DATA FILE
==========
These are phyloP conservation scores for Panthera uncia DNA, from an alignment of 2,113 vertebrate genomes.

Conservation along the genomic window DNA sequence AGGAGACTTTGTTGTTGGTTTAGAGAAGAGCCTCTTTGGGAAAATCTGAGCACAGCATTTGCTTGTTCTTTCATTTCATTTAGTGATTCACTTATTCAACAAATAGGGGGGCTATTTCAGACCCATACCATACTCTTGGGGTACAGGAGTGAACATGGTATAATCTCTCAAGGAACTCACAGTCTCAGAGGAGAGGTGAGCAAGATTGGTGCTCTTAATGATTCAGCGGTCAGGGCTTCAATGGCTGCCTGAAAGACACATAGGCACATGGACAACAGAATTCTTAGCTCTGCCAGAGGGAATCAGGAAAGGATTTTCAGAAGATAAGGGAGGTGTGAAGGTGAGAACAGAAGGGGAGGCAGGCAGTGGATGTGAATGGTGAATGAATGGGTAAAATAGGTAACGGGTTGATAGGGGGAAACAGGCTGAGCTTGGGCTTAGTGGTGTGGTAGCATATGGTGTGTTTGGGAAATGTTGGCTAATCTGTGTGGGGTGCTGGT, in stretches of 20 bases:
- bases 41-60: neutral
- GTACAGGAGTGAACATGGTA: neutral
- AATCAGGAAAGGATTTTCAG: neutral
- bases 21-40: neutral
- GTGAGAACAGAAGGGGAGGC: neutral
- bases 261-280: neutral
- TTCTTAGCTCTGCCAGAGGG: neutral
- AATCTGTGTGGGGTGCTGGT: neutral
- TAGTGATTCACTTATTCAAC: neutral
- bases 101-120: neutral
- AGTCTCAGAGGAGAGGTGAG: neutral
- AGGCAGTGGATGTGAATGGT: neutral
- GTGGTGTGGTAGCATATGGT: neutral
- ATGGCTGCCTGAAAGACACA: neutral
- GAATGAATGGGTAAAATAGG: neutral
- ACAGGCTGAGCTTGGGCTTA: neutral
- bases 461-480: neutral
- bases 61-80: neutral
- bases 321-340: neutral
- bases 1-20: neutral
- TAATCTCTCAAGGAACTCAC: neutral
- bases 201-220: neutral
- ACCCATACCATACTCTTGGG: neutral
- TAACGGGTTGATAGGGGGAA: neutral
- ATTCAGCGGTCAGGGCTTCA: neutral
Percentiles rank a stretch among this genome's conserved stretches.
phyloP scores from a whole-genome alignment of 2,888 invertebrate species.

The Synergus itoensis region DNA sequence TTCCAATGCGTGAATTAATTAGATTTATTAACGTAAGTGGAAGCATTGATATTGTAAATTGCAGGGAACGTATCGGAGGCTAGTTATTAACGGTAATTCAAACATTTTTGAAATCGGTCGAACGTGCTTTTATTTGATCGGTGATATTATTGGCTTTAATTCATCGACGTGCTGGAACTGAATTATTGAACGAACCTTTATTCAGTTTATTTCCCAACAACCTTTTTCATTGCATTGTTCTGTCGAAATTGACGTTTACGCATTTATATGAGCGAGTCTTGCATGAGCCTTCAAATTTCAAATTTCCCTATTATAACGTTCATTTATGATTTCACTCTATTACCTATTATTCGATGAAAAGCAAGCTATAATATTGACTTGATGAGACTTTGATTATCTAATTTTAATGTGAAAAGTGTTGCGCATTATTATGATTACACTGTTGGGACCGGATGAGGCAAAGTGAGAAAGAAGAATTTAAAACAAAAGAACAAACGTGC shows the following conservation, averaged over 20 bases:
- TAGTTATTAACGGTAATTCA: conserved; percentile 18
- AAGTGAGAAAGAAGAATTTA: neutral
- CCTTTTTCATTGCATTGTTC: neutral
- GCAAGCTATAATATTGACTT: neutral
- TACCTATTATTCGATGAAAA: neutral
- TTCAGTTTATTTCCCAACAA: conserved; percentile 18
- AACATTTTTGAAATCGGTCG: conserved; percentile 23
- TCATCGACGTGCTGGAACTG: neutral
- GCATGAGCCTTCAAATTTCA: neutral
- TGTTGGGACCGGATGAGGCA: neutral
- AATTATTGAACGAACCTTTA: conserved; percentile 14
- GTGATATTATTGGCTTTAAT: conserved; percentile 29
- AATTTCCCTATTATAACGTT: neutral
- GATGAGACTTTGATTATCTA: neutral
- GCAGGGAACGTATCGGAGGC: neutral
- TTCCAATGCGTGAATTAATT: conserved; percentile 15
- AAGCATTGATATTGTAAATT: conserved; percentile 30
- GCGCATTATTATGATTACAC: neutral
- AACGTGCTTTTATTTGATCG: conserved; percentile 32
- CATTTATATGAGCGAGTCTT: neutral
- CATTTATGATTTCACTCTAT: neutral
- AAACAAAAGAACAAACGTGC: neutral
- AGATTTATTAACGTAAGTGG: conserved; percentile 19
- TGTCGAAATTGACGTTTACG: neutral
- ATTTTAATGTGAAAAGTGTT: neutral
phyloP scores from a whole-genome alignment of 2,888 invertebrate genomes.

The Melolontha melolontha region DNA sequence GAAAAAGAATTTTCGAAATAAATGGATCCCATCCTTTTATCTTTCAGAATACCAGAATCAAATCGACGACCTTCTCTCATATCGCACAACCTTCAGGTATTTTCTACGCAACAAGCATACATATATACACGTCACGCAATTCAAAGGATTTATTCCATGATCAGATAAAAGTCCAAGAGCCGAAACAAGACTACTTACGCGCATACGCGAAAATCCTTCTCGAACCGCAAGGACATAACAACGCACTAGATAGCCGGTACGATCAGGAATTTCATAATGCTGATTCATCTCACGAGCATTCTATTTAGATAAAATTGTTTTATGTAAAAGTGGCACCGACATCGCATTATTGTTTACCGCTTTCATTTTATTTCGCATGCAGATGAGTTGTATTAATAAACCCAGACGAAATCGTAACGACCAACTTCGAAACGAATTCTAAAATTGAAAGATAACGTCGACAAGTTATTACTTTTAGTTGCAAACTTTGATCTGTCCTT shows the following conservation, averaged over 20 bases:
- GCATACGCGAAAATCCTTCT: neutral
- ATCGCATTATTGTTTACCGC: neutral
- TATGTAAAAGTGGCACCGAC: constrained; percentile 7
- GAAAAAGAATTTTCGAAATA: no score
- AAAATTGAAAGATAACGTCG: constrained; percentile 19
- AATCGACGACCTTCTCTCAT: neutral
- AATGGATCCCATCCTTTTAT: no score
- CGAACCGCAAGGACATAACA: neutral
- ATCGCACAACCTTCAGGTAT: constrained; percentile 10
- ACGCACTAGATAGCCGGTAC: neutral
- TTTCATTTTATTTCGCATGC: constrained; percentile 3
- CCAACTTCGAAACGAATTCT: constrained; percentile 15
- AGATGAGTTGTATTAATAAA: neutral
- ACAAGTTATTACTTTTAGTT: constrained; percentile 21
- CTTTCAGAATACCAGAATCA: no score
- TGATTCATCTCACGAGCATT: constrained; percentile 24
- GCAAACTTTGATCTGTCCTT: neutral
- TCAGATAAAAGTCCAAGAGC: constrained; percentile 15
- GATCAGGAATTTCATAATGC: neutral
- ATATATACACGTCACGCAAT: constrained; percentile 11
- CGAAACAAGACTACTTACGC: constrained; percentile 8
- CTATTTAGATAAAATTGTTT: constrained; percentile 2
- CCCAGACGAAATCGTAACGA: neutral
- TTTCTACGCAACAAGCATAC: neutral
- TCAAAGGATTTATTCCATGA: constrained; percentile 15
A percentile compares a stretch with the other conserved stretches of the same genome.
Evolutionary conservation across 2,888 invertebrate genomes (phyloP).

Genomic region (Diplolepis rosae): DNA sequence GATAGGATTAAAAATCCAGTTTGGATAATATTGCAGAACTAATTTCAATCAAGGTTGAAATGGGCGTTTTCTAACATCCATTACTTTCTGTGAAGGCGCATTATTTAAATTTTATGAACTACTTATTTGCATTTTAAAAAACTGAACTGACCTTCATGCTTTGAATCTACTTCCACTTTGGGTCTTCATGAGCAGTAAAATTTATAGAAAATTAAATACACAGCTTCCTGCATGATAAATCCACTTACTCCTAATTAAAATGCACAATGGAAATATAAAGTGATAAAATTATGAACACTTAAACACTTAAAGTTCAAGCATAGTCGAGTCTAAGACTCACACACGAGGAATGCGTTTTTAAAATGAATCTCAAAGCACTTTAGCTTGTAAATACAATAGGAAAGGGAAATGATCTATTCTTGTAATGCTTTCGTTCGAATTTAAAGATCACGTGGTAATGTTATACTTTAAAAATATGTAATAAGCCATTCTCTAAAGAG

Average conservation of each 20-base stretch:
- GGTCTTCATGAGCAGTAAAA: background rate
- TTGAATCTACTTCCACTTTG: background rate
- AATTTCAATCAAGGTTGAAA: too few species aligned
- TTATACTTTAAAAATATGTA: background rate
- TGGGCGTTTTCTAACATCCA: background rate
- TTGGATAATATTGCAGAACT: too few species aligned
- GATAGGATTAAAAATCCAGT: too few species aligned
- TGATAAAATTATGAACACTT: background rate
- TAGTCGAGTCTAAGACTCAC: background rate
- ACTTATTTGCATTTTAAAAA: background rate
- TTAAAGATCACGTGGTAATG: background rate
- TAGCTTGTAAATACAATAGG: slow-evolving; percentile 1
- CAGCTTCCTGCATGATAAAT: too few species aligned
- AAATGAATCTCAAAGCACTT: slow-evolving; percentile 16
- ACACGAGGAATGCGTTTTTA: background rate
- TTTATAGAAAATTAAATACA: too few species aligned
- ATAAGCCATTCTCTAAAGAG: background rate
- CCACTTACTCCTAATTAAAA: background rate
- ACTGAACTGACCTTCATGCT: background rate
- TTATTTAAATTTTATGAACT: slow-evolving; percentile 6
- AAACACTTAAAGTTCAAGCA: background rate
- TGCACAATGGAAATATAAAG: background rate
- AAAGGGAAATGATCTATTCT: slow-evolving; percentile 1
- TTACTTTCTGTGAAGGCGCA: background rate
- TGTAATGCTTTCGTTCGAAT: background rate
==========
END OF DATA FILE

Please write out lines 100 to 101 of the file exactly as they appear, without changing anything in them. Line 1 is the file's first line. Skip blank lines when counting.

- AAATGAATCTCAAAGCACTT: slow-evolving; percentile 16
- ACACGAGGAATGCGTTTTTA: background rate